1988, Music

Bummed (1988) by Happy Mondays

I know of Madchester from 24 Hour Party People and from the unfortunate legacy of its approach to percussion which infiltrated into so much ’90s music. But I don’t really know any of the bands. This is probably my first proper Madchester record though now that I see it’s lumped in with Baggy I’m not so sure. (I’ve definitely heard something by some band categorized as Baggy, I just can’t think of what that is right now.)

The songs are reasonable catchy though I can’t say I love Ryder’s lyrics. Initially I was going to rag on the songs but I realized on my third listen that I remembered a lot of them so the problem isn’t the melodies. It’s possible Ryder is a charismatic frontman who could sell his not great lyrics but, well, there’s a problem, which I’ll get to.

For all its heralded fusion of dance and rock, this music sounds a lot more “rock” to me than “dance.” I don’t know much about ’80s dance music in the UK but most of this record sounds way closer to post punk rock music than it does to dance music. I think about a record like Remain in Light, released a number of years prior, and I think that this just pales in comparison in terms of using the two disparate things.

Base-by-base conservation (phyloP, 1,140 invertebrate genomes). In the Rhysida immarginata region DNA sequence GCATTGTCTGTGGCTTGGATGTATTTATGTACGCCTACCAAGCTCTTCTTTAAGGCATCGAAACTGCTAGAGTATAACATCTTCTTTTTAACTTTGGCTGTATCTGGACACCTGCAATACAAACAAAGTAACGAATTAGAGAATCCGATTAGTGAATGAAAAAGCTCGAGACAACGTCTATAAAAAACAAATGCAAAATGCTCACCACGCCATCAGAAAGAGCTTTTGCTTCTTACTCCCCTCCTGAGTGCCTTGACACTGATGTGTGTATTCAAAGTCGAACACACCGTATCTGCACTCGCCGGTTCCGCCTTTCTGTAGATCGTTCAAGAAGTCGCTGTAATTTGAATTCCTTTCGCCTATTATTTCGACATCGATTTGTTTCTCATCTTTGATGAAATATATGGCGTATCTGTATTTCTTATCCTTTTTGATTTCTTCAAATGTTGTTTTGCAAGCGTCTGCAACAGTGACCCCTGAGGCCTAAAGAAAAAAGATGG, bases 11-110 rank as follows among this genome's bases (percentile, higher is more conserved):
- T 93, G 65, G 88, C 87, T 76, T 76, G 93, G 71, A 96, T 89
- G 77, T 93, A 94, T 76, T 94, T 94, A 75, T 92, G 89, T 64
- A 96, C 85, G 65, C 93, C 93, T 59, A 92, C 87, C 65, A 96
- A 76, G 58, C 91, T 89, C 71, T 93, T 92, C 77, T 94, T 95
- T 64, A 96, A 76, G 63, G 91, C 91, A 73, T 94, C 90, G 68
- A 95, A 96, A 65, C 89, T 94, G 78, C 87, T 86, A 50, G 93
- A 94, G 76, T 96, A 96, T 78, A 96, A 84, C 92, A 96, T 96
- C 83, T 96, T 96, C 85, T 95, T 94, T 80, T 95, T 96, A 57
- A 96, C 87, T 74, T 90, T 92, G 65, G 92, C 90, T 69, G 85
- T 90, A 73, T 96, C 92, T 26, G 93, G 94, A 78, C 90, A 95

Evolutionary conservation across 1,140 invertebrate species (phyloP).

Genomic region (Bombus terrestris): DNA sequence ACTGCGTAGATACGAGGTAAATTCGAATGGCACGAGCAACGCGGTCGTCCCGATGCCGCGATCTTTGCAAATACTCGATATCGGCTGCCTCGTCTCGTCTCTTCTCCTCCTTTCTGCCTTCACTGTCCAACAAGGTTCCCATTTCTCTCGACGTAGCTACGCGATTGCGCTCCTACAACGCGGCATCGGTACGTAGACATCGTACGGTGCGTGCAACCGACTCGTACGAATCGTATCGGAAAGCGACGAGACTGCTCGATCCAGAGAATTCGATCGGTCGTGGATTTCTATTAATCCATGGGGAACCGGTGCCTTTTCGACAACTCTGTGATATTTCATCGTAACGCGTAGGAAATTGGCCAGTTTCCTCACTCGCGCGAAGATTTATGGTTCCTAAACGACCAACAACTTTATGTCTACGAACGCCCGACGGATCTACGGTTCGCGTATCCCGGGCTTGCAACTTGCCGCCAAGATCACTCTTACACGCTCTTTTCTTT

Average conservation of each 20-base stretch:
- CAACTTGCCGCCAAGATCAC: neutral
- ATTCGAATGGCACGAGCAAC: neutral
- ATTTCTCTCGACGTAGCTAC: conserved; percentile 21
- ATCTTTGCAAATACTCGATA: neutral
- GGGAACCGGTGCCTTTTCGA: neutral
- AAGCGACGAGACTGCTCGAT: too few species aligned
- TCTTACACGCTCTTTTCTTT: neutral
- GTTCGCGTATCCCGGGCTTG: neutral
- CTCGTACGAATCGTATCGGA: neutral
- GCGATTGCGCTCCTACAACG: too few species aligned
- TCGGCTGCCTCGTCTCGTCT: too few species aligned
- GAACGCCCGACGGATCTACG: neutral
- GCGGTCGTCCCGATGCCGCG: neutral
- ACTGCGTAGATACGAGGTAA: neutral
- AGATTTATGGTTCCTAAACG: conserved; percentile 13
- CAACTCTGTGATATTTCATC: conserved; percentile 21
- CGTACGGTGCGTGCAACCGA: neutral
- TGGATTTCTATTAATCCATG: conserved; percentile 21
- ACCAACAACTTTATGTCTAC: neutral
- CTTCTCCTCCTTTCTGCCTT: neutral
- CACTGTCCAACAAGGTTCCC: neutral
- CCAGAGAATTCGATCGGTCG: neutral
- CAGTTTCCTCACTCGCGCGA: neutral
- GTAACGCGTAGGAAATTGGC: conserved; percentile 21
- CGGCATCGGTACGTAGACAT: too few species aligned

But my real issue with the record is the production by the legendary / infamous Martin Hannett. I don’t love Hannett and I tend to think most of what he produced in the 1980s sounds worse on account of his presence and this is certainly true of this record. This record sounds like a cavern, as some have pointed out, but not a cavern with good acoustics (depending upon the instrument). Ryder sounds like he’s shouting out of a hole in one of the walls, and the keyboards feel like they are in another cave altogether. Sometimes there are samples and the samples are mixed higher than the instruments! There are effects on the guitars and maybe the keyboards that further add to the sound. The long and the short of it is that this record does not sound like it was recorded in 1988; it sounds like it was recorded at the same time and in the same conditions as Joy Division’s records, only I’m not sure this suits their sound. Anyway, it’s dated horribly; it sounds terrible.

But, the melodies are good enough and this is supposedly a pretty novel fusion for UK music. I can’t say that it’s a bad record just that it’s pretty horribly (or improperly produced) and that I can imagine a much, much better version of it – with the same songs and similar performances – which sounded so much better if they had just found someone other than Martin Hannett to produce it.


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